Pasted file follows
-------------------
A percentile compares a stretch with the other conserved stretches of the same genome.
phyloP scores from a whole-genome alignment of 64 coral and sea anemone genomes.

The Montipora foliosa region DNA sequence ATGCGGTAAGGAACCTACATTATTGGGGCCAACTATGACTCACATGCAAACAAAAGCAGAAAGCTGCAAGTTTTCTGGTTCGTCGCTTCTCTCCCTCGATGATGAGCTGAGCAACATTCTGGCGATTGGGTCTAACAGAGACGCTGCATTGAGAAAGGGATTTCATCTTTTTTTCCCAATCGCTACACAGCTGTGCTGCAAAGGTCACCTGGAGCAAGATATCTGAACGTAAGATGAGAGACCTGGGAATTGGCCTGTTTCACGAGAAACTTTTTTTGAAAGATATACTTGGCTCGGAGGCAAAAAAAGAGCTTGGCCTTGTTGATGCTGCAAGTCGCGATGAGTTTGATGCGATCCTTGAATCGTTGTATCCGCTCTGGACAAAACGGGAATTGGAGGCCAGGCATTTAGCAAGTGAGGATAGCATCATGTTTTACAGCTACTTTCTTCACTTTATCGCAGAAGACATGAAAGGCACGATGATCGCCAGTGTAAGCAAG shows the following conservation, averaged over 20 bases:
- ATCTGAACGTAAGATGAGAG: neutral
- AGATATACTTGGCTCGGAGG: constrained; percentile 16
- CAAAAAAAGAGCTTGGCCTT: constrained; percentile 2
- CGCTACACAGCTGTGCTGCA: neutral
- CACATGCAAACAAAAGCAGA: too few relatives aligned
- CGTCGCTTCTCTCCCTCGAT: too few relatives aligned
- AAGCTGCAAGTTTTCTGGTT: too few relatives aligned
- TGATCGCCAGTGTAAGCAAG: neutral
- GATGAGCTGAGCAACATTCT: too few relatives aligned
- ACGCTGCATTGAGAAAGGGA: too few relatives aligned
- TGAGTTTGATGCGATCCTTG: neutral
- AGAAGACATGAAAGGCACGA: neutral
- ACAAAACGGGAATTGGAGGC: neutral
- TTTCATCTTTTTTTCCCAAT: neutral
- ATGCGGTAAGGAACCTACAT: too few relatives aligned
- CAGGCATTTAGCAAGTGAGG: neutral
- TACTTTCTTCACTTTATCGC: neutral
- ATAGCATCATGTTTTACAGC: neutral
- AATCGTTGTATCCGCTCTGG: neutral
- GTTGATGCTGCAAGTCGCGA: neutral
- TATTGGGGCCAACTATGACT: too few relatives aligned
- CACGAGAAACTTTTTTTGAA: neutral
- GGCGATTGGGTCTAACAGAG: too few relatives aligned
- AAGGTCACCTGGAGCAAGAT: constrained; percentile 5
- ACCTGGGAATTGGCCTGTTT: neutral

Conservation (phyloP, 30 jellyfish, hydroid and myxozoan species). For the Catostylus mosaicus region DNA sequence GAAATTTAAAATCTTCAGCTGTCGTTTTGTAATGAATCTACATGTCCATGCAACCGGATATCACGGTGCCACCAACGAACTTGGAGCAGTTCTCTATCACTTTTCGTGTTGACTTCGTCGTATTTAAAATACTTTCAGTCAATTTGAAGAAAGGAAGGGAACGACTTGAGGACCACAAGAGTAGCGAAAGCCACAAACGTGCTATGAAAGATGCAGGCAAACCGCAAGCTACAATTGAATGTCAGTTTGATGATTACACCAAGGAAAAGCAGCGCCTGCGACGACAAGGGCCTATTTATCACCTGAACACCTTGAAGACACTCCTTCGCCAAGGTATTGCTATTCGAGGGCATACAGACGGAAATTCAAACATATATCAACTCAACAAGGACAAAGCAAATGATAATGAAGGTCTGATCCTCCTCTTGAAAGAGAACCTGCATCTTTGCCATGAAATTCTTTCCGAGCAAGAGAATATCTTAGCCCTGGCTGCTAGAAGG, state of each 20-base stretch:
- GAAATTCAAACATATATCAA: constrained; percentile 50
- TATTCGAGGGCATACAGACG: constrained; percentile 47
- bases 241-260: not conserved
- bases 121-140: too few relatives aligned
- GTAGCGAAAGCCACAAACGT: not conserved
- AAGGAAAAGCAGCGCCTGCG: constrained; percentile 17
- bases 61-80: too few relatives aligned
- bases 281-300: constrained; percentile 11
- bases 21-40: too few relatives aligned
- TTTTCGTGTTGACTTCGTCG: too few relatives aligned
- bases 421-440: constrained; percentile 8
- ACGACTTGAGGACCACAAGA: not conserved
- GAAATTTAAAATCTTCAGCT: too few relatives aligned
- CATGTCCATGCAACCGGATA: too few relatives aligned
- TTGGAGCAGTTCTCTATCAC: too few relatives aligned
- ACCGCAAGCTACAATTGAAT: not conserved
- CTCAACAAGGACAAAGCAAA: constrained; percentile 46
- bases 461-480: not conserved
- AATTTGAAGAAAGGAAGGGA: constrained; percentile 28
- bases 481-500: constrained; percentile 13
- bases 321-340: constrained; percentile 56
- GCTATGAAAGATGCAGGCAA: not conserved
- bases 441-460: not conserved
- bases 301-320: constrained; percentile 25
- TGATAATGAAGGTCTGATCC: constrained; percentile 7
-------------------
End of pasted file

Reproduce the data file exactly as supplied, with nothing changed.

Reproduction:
A percentile compares a stretch with the other conserved stretches of the same genome.
phyloP scores from a whole-genome alignment of 64 coral and sea anemone genomes.

The Montipora foliosa region DNA sequence ATGCGGTAAGGAACCTACATTATTGGGGCCAACTATGACTCACATGCAAACAAAAGCAGAAAGCTGCAAGTTTTCTGGTTCGTCGCTTCTCTCCCTCGATGATGAGCTGAGCAACATTCTGGCGATTGGGTCTAACAGAGACGCTGCATTGAGAAAGGGATTTCATCTTTTTTTCCCAATCGCTACACAGCTGTGCTGCAAAGGTCACCTGGAGCAAGATATCTGAACGTAAGATGAGAGACCTGGGAATTGGCCTGTTTCACGAGAAACTTTTTTTGAAAGATATACTTGGCTCGGAGGCAAAAAAAGAGCTTGGCCTTGTTGATGCTGCAAGTCGCGATGAGTTTGATGCGATCCTTGAATCGTTGTATCCGCTCTGGACAAAACGGGAATTGGAGGCCAGGCATTTAGCAAGTGAGGATAGCATCATGTTTTACAGCTACTTTCTTCACTTTATCGCAGAAGACATGAAAGGCACGATGATCGCCAGTGTAAGCAAG shows the following conservation, averaged over 20 bases:
- ATCTGAACGTAAGATGAGAG: neutral
- AGATATACTTGGCTCGGAGG: constrained; percentile 16
- CAAAAAAAGAGCTTGGCCTT: constrained; percentile 2
- CGCTACACAGCTGTGCTGCA: neutral
- CACATGCAAACAAAAGCAGA: too few relatives aligned
- CGTCGCTTCTCTCCCTCGAT: too few relatives aligned
- AAGCTGCAAGTTTTCTGGTT: too few relatives aligned
- TGATCGCCAGTGTAAGCAAG: neutral
- GATGAGCTGAGCAACATTCT: too few relatives aligned
- ACGCTGCATTGAGAAAGGGA: too few relatives aligned
- TGAGTTTGATGCGATCCTTG: neutral
- AGAAGACATGAAAGGCACGA: neutral
- ACAAAACGGGAATTGGAGGC: neutral
- TTTCATCTTTTTTTCCCAAT: neutral
- ATGCGGTAAGGAACCTACAT: too few relatives aligned
- CAGGCATTTAGCAAGTGAGG: neutral
- TACTTTCTTCACTTTATCGC: neutral
- ATAGCATCATGTTTTACAGC: neutral
- AATCGTTGTATCCGCTCTGG: neutral
- GTTGATGCTGCAAGTCGCGA: neutral
- TATTGGGGCCAACTATGACT: too few relatives aligned
- CACGAGAAACTTTTTTTGAA: neutral
- GGCGATTGGGTCTAACAGAG: too few relatives aligned
- AAGGTCACCTGGAGCAAGAT: constrained; percentile 5
- ACCTGGGAATTGGCCTGTTT: neutral

Conservation (phyloP, 30 jellyfish, hydroid and myxozoan species). For the Catostylus mosaicus region DNA sequence GAAATTTAAAATCTTCAGCTGTCGTTTTGTAATGAATCTACATGTCCATGCAACCGGATATCACGGTGCCACCAACGAACTTGGAGCAGTTCTCTATCACTTTTCGTGTTGACTTCGTCGTATTTAAAATACTTTCAGTCAATTTGAAGAAAGGAAGGGAACGACTTGAGGACCACAAGAGTAGCGAAAGCCACAAACGTGCTATGAAAGATGCAGGCAAACCGCAAGCTACAATTGAATGTCAGTTTGATGATTACACCAAGGAAAAGCAGCGCCTGCGACGACAAGGGCCTATTTATCACCTGAACACCTTGAAGACACTCCTTCGCCAAGGTATTGCTATTCGAGGGCATACAGACGGAAATTCAAACATATATCAACTCAACAAGGACAAAGCAAATGATAATGAAGGTCTGATCCTCCTCTTGAAAGAGAACCTGCATCTTTGCCATGAAATTCTTTCCGAGCAAGAGAATATCTTAGCCCTGGCTGCTAGAAGG, state of each 20-base stretch:
- GAAATTCAAACATATATCAA: constrained; percentile 50
- TATTCGAGGGCATACAGACG: constrained; percentile 47
- bases 241-260: not conserved
- bases 121-140: too few relatives aligned
- GTAGCGAAAGCCACAAACGT: not conserved
- AAGGAAAAGCAGCGCCTGCG: constrained; percentile 17
- bases 61-80: too few relatives aligned
- bases 281-300: constrained; percentile 11
- bases 21-40: too few relatives aligned
- TTTTCGTGTTGACTTCGTCG: too few relatives aligned
- bases 421-440: constrained; percentile 8
- ACGACTTGAGGACCACAAGA: not conserved
- GAAATTTAAAATCTTCAGCT: too few relatives aligned
- CATGTCCATGCAACCGGATA: too few relatives aligned
- TTGGAGCAGTTCTCTATCAC: too few relatives aligned
- ACCGCAAGCTACAATTGAAT: not conserved
- CTCAACAAGGACAAAGCAAA: constrained; percentile 46
- bases 461-480: not conserved
- AATTTGAAGAAAGGAAGGGA: constrained; percentile 28
- bases 481-500: constrained; percentile 13
- bases 321-340: constrained; percentile 56
- GCTATGAAAGATGCAGGCAA: not conserved
- bases 441-460: not conserved
- bases 301-320: constrained; percentile 25
- TGATAATGAAGGTCTGATCC: constrained; percentile 7